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University of Warwick

Researchers in the UK are developing a self-diagnosis system for sexually transmitted infe...

A consortium of scientists has been formed to try and stem the rise of sexually transmitted diseases (or infections as they are now called) that's said to be reaching epidemic proportions in the UK. As early diagnosis and treatment is essential in such matters, the team is creating a self-diagnosis system where results can quickly be displayed on a mobile phone or computer screen. The system could even automatically make an appointment at a clinic or direct the unfortunate sufferer to the nearest pharmacy, where treatment would be waiting.  Read More

ELVIN the EV is equipped with a variety of driving noises

Electric vehicles are set to become a common sight on our roads, but one potential problem needs to be addressed – their lack of engine sound. In a perfect world, of course, pedestrians would always look both ways before crossing the street, and cyclists would always shoulder-check before turning, but this isn’t a perfect world. There are also blind people to consider, who must rely on the sound of oncoming vehicles (or lack of it) to know when it’s safe to cross the road. Toyota has already announced an onboard audio alert system for the Prius, but now researchers at the University of Warwick are experimenting with sounds that could be applied to all EVs – and you could help them.  Read More

The WorldFirst Formula 3 racing car after a trip to the farmer's market for some spare par...

Environmentally friendly vehicles conjure up thoughts of a Toyota Prius hybrid or maybe a vehicle powered by hydrogen fuel cells, but a Formula 3 racing car generally wouldn’t be the first thing to come to mind. This "WorldFirst Formula 3 car" unveiled by researchers at the University of Warwick might just change that impression - and it's eco-friendliness goes way beyond the bio diesel engine that drives it. The racer is powered by chocolate, steered by carrots, has bodywork made from potatoes and can still do 125mph around corners.  Read More

The 'Virtual Cocoon' virtual reality headset

To date most virtual reality devices have been focused on providing input for just two senses – sight and hearing - and while haptic technologies are on the march, we've yet to see a complete VR system that convincingly mimics all aspects of our perception. In a taste of what could be, last week at the Pioneer 09 science show in London researchers unveiled a mock-up of a virtual reality headset designed to stimulate all five senses.  Read More

The largest explosion ever seen

March 22, 2008 Gamma-Ray Bursts are the most powerful explosive events in the Universe. They thankfully occur in far-off galaxies and hence are usually faint, but on the morning of March 19, 2008 the Swift satellite found a burst which was so bright it could be seen without binoculars or a telescope even though it was seven thousand times further away than the Andromeda galaxy. Put simply, it could be seen with the naked eye from a distance of over twenty billion light years from Earth. It turned out to be a great day for GRB hunters. The Swift satellite typically finds only two GRBs a week, but for the first time found five bursts within 24 hours. The second burst of the day was the new record holder. The enormous energy released in the explosion – brighter than the light from all of the stars in five million Milky Way Galaxies – was caused by the death of a massive star which collapsed to form a black hole.  Read More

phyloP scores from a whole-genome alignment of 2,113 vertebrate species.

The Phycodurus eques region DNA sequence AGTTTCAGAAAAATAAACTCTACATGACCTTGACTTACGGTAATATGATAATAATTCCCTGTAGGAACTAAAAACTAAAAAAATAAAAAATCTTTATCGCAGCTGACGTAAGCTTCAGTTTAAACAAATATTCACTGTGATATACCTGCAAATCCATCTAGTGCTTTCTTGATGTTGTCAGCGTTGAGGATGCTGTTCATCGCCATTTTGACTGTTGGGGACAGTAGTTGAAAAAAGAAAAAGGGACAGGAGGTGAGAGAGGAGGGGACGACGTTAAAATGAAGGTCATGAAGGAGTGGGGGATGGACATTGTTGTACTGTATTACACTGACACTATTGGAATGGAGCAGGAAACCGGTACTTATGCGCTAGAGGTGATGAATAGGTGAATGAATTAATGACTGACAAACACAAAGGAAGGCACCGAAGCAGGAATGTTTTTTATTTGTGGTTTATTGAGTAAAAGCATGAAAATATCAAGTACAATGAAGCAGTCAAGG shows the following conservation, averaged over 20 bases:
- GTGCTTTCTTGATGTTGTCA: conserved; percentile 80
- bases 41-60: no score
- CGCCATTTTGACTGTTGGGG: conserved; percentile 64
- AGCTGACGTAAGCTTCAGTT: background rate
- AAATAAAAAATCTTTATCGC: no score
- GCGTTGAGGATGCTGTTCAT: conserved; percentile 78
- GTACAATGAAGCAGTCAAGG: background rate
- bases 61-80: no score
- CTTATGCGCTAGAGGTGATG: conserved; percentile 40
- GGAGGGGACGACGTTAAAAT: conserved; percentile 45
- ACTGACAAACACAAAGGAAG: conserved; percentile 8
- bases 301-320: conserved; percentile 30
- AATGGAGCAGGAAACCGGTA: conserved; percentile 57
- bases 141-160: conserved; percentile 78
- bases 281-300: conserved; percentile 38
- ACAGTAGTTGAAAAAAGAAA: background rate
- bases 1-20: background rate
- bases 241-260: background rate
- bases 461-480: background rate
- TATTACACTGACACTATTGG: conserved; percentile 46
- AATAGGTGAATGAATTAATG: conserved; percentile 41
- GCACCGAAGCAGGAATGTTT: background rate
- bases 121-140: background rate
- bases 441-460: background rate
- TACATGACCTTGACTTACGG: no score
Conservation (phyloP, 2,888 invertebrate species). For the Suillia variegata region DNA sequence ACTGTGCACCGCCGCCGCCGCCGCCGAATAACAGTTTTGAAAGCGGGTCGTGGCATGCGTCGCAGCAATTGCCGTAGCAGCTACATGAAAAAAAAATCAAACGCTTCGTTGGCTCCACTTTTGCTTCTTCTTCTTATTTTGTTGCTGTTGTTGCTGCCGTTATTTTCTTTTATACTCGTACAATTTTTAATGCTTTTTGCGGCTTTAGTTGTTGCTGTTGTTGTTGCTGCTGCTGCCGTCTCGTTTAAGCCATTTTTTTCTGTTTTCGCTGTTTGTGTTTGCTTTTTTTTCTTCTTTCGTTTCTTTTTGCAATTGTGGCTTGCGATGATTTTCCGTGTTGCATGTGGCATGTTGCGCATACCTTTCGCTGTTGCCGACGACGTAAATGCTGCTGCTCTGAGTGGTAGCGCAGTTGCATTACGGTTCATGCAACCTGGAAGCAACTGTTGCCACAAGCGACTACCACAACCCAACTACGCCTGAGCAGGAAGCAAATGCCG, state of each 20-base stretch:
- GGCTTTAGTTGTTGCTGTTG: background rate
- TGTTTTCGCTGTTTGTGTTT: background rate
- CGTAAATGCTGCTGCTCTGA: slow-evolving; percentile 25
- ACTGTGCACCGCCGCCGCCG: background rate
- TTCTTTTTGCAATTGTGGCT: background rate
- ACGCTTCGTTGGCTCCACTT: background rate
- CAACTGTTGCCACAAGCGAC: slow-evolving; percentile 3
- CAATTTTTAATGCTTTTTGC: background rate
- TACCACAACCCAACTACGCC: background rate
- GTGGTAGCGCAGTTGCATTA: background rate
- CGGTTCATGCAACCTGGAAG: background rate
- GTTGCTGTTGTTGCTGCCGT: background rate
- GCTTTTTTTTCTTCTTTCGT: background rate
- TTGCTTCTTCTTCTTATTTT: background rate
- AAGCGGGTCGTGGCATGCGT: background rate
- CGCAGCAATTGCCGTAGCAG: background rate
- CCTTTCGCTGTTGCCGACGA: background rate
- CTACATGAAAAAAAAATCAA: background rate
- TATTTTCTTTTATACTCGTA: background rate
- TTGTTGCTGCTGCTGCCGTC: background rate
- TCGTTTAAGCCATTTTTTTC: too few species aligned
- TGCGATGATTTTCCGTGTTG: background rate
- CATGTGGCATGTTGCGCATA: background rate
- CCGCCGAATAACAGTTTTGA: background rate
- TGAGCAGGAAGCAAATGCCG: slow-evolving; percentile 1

New technology accurately identifies imperfect fingerprints

October 9, 2007 Current technology is limited and time consuming in correctly identifying people from partial, distorted, scratched, smudged, or otherwise warped fingerprints. Researchers at the University of Warwick in the UK have now devised a way of recognizing these types of prints in just a few seconds.  Read More

The inflatable conveyor belt could transform agriculture

April 9, 2006 Robots are on the march again into the last bastion of labour intensive industry - farming and horticulture. Researchers from Warwick HRI (the University of Warwick's horticultural arm), and its manufacturing engineering section, Warwick Manufacturing Group, are working on a suite of robots and automated systems which could transform farming and horticulture over the next decade. One of the best ideas we’ve seen in a long time is this inflatable conveyor belt developed for UK-based agricultural machinery company Aeropick. Due to an ingenious wheeled and inflatable system, up to 100 metres of powered conveyor belt can be deployed within five minutes to aid the agricultural and horticultural harvesting process and offers massive labour cost savings along with significant increases in productivity. As the belt can be set up to variable length of between 25 metres and 100 metres, it is highly adaptable allowing crops to be processed at high speed straight to cool storage, washing, sorting, grading etc Amazingly, there’s also a mushroom picking robot and Robot Grass Cutter too.  Read More

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